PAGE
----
APPEAL FROM THE UNITED STATES DISTRICT COURT FOR THE EASTERN DISTRICT OF PENNSYLVANIA. D.C. Criminal No. 73-483.
Seitz, Chief Judge, and Van Dusen and Gibbons, Circuit Judges.
VAN DUSEN, Circuit Judge.
This case is before the court on appeal from a November 27, 1973, judgment of conviction and probation sentence entered after a court finding that defendant was guilty of theft of government property on June 5, 1973, in violation of 18 U.S.C. § 641, as charged in count I of a three-count indictment.*fn1
One bail hearing was held before U.S. Magistrate Powers on June 6 and another bail hearing was held before U.S. Magistrate Naythons on June 13.*fn2
On June 29, 1973, the first indictment was returned by the grand jury and on August 28, 1973, defendant filed a Petition to Dismiss Indictment, alleging that a malfunction of the recording machinery prevented his counsel from securing a transcript of the June 6 and June 13 hearings and that no record had been made of the grand jury proceedings leading to the June 29 indictment. On August 31, 1973, a superseding indictment was returned after the first indictment had been dismissed. Count I of both indictments contained the same language. No recording had been made of the grand jury proceedings leading to the first indictment, but there was a recording of the government agent's or agents' testimony leading to the second indictment (N.T. 21 of Document 11 in Criminal No. 73-483, E.D. Pa.).*fn3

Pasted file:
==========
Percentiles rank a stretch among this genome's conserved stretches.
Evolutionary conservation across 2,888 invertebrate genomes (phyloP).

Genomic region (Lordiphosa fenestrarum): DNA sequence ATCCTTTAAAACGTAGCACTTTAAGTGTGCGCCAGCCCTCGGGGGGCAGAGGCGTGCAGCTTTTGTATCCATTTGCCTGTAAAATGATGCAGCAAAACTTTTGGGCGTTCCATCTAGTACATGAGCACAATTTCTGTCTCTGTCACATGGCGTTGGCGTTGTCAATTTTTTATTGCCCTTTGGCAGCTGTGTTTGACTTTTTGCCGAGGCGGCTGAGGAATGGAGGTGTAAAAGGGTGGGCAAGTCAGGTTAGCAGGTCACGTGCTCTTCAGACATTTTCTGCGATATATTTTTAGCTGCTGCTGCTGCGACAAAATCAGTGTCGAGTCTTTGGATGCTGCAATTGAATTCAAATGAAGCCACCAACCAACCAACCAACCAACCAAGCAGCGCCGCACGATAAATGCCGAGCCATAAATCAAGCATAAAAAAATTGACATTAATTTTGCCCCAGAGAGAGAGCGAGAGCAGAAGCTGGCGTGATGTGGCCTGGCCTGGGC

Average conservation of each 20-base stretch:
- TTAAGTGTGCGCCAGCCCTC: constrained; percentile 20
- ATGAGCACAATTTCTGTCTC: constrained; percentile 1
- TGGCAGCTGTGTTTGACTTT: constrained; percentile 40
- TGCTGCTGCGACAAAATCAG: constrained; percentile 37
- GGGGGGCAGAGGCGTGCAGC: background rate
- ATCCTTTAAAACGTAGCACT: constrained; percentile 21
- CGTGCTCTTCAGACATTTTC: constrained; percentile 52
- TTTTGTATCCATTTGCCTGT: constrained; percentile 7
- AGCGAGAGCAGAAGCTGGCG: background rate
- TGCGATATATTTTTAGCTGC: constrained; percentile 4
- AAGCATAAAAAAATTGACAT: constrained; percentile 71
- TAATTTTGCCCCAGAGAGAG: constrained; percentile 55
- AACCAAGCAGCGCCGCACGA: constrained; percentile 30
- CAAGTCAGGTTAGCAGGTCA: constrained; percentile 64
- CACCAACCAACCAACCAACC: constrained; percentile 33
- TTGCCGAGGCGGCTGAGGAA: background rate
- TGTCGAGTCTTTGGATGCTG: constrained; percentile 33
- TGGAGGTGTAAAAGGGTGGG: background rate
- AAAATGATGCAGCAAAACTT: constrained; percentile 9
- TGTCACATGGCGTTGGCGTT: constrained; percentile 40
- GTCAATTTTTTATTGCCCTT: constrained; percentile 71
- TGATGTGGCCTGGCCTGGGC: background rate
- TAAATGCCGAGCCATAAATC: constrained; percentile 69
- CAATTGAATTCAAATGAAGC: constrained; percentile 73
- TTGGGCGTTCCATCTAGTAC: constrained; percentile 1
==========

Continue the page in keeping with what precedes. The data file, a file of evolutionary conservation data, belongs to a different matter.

On September 10, 1973, an Amended Motion to Dismiss the Indictment (Document 8 in Criminal No. 73-483, E.D. Pa.) was filed.
After a hearing on September 12, 1973, the district court made the following ruling with these findings, inter alia, on the petitions to dismiss the indictment (N.T. 21-24 of Document 11):
"My ruling is that there has been no showing of prejudice by reason of the apparent absence of some of the testimony which may have been presented at a preliminary hearing.
"I express it in those words advisedly, because I think the record is, unfortunately, still rather fuzzy as to just what did happen. There is, for example, no evidence as to who testified. There is no evidence as to what was said or as to the extent which it might conceivably bear on the ability of the defendants to make an adequate defense of the case.
"Be that as it may, I find as a fact that the reason for the non-availability of the testimony is not due to the fault of either side and will point out that the rationale that underlies some of the cases which grant dismissals for somewhat similar reasons, although not certainly similar to this case, but the basic rationale is that the defendant should be in as good a position as the government, that the government should not have access to information which the defendant does not have.
"Now, to the extent that a government witness testified at the preliminary hearing, both sides were there and heard it. If it turned out that the government had access to a transcript and the defendant didn't, obviously that would be unfair and improper. But here neither side has access to a transcript of the statement. Each side has to rely on its own recollection of what was said, to the extent that that becomes relevant at trial, and I frankly doubt that it would be likely to have much bearing on the trial in any event.
"Now we go to the question of the grand jury testimony. The record establishes conclusively that the now pending indictment is a superseding indictment and that all testimony presented to the grand jury in support of the superseding indictment was, in fact, transcribed, and that a transcript of the testimony of each witness who testifies at trial will be available for cross examination purposes.
"It seems to me that obviously accords the defendants all of their rights.
"The argument is made that because there was an earlier indictment at which the testimony was not transcribed that that somehow alters the situation. I would point out in passing that the only evidence before me is as to what the practice of the United States Attorney's office has been ...